Blog entry by Arif Khwaja

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by Arif Khwaja - Wednesday, 26 December 2012, 11:18 PM
Anyone in the world

 

2013 will see the publication of numerous guidelines aiming to improve the outcomes of patients with kidney disease. Whilst there will be heated debate about the merits of the CKD classification system or the setting of lipid targets in CKD, it's striking that major international nephrology organisations such as KDIGO and the ISN generally ignore the major elephant in the room when it comes to global nephrology care - namely the right of all citizens around the world to have high quality care irrespective of their ability to pay for such healthcare.

The argument that nephrology care is expensive and many countries cannot afford such care simply doesn't stand up to scrutiny. For example in oil-rich Nigeria or in booming India, end stage renal disease is simply a death sentence for patients who can't afford care. Despite being the 10th largest economy in the world, data from the WHO shows that the government of India only spends 1.1% of its GDP on healthcare. Tazeen Jafar wrote movingly in the New England Journal of Medicine about the death of a Pakistani tailor in 2006 as a result of developing ESRD secondary to type 2 diabetes - bankrupting his family in process. Yet there is nothing 'inevitable' about such deaths - it is too easy to dismiss these deaths as a consequence of poverty rather than a direct consequence of political choices and priorities made by governments. Again data from the WHO shows that the government of Pakistan chooses to spend only a derisory 0.8% of its GDP on healthcare whilst military spending attracts four times as much funding. In contras there are developing countries that choose to make healthcare a priority. For example, Mauritius has been highlighted by the Nobel prize-winning economist Joseph Stigilitz as a role model for many developing countries - it's government spends 6% of GDP on healthcare and has provided free dialysis for all its citizens since 1997.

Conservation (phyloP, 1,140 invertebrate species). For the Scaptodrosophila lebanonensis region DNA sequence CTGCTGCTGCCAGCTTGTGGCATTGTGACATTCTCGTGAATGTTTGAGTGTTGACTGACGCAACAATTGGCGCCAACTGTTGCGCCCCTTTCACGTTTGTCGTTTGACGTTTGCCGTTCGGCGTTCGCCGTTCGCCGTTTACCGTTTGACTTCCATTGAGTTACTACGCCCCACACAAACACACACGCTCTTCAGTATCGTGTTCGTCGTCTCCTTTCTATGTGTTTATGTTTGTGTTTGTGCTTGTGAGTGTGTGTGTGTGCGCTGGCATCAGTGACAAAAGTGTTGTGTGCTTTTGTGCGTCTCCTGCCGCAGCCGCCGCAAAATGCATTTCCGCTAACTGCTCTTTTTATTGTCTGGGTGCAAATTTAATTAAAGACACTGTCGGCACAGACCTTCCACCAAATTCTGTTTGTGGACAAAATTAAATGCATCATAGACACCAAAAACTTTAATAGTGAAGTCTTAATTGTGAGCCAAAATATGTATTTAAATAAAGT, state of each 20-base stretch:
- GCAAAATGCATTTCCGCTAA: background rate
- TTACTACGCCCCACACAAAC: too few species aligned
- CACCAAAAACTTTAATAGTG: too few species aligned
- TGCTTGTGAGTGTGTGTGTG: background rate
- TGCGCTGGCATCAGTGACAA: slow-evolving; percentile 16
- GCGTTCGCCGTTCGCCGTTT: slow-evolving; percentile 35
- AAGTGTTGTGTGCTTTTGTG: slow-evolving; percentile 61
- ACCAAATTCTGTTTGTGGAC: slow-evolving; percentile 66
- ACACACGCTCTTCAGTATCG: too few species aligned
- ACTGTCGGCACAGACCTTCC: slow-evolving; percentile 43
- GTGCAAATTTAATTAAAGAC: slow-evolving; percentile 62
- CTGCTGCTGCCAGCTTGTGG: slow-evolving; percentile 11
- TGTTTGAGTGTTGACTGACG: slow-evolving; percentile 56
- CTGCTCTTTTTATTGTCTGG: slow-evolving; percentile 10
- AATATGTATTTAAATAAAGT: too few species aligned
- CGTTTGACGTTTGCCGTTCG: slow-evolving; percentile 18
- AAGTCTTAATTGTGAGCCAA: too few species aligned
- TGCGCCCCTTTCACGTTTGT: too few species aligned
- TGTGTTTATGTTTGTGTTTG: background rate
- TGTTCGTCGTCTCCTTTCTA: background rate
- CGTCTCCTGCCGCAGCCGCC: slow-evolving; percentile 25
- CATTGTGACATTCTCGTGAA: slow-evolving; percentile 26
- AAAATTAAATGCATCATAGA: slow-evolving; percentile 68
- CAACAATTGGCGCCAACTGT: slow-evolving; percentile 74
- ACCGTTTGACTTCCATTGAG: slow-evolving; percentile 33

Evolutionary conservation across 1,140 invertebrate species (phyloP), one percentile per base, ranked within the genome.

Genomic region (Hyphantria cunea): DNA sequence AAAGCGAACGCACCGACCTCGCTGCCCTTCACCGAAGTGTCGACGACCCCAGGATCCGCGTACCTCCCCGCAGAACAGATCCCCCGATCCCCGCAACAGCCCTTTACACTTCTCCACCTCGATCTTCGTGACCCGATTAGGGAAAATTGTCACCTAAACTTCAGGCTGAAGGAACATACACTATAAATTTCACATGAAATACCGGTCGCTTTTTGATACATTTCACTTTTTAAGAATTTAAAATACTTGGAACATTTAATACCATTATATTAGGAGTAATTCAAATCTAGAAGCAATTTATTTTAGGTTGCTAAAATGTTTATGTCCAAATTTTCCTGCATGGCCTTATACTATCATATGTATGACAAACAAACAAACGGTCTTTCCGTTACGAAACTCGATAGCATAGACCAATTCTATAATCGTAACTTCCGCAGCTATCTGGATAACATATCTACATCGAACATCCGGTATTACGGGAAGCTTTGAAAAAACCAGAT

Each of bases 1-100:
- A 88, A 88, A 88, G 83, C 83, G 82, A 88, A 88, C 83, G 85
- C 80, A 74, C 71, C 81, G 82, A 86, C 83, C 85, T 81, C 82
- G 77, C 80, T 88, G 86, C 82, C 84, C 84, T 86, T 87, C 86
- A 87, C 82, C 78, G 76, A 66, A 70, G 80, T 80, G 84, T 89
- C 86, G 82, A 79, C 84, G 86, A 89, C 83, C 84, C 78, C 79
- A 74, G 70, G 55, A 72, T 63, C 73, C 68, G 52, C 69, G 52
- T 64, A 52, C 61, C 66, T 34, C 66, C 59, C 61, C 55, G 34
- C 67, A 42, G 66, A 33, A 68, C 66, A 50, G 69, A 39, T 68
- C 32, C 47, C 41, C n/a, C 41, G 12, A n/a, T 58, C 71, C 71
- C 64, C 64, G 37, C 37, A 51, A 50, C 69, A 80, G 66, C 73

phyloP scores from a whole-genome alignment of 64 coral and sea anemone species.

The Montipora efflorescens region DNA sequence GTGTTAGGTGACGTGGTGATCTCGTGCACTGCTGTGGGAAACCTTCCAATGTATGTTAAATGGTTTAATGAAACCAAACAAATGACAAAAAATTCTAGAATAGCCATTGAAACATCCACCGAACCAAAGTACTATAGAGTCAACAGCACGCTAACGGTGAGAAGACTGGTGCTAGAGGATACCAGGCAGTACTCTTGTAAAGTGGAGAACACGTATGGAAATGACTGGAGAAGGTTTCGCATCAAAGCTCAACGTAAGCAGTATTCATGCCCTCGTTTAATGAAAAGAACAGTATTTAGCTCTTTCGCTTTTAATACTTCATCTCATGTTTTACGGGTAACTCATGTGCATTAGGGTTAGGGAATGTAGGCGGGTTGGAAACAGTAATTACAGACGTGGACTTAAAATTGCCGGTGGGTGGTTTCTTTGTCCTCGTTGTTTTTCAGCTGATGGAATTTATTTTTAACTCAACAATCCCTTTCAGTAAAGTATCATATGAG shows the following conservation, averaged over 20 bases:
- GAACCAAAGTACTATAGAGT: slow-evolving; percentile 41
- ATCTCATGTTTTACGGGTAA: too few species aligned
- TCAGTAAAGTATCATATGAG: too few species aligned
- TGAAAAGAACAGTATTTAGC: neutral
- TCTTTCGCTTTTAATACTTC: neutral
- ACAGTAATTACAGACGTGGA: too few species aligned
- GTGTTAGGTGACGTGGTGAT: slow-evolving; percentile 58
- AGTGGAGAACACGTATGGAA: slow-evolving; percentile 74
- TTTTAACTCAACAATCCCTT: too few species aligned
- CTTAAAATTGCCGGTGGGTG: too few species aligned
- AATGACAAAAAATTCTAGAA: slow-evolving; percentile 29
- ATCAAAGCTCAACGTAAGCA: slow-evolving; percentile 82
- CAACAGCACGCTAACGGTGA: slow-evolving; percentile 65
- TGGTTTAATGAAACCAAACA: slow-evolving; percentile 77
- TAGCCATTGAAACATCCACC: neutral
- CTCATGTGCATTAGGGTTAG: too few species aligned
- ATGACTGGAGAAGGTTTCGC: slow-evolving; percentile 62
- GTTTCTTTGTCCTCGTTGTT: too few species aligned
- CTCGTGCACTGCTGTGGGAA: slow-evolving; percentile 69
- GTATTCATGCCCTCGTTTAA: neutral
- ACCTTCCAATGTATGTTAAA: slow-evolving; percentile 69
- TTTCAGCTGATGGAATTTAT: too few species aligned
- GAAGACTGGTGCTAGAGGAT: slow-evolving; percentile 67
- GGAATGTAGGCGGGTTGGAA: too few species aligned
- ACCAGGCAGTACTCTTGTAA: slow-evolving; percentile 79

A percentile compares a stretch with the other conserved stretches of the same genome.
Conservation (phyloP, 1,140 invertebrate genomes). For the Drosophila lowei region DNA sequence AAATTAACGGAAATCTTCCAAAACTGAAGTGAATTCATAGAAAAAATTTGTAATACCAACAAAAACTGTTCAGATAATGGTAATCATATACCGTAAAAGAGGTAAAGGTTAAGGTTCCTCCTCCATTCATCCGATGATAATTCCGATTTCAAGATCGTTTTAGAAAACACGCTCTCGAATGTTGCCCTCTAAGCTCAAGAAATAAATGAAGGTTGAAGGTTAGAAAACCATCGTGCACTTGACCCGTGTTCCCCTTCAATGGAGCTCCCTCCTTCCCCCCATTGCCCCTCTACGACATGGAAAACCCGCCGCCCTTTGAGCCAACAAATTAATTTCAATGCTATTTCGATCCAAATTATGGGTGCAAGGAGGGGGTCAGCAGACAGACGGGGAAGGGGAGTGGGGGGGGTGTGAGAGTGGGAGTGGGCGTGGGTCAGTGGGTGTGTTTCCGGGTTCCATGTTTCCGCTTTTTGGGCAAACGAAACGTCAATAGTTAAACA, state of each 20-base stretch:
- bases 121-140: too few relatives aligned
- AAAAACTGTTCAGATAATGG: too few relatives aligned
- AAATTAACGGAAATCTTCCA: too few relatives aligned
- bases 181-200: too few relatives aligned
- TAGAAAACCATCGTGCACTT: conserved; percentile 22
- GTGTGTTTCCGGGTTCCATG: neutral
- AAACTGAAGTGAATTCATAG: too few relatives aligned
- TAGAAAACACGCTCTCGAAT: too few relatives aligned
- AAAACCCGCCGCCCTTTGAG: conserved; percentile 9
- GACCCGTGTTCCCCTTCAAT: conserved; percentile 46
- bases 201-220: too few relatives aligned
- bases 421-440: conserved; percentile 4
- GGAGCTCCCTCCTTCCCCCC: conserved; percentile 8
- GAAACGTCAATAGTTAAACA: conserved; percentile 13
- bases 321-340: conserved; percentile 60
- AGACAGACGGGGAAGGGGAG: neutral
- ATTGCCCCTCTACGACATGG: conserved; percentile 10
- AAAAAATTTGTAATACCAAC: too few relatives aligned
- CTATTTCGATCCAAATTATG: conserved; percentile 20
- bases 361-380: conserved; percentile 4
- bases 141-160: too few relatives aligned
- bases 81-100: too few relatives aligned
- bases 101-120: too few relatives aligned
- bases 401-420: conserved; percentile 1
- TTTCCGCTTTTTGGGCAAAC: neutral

The problem of health iniquity is not of course just limited to the developing world and is not just about the amount of money spent on healthcare but how it is spent. 16% of Americans have no health insurance resulting in an estimated 45,000 extra deaths a year and this is despite the US spending an astonishing 17.9% of its GDP on healthcare. Of course it is the poor who suffer with Hispanics and African-Americans being particularly affected. As I pointed out in an earlier blog, lack of funding for long term immunosuppression post-kidney transplantation in Medicare insured patients may partially explain the worse outcomes in those insured by Medicare. Similarly a recent small cohort study of African-American live kidney donors published in AJT showed that at nearly 7 years 15.5% had developed an eGFR<60mls/min/1.73m2 and 5.8% had microalbuminuria. Depressingly 52.4% of those donors that had developed hypertension remained untreated. Whilst these differences in outcomes amongst different racial groups effect in part genetic risk factors for disease, it is likely that access to care may also impact on outcomes. Similarly prior to he 'fistula-first' campaign, American dialysis patients were more likely to be subjected to an arteriovenous graft even though the outcomes were known to be worse with a graft, simply because reimbursement favoured the use of grafts.

I am fortunate to work in the UK where the NHS provides free healthcare for all, irrespective of their ability to pay. The NHS was founded in 1948 and was recently memorably celebrated by Danny Boyle in the opening ceremony of the London 2012 Olympics. Like the BBC and the Open University, the NHS is a brilliant, quintessentially British public institution. Of course it is not perfect and there have been issues with quality of care. Yet its strength is that it is valued, cherished  and used by a broad swathe of society irrespective of socioeconomic class. It continues to develop with a relatively sophisticated primary healthcare system that is well placed to deal with the epidemic of non-communicable diseases and is widely recognised as being one of the most efficient, cost-effective healthcare systems in the world.  It is worth noting that the inception of the NHS was bitterly opposed by medical organisations such as the BMA which worried about the impact of a publicly funded health system on the salary of doctors, prompting the then Health Secretary Nye Bevan to admit that to get the agreement of doctors he had to " stuff their mouths with gold!"

So while national societies and international organisations such as KDIGO and the ISN do great work to promote nephrology care worldwide it is important that we don't lose sight of the bigger picture - early detection of kidney disease and clinical guidelines count for nothing unless governments fund healthcare appropriately. At the moment governments in both the developing and developed world are getting this wrong and are simply not giving adequate priority to publicly funded healthcare and national and international nephrology societies need to start pushing hard on this issue. Universal access to high quality healthcare is a human right not a privilege - now that really is a message worth promoting on World Kidney Day

 

[ Modified: Thursday, 1 January 1970, 1:00 AM ]

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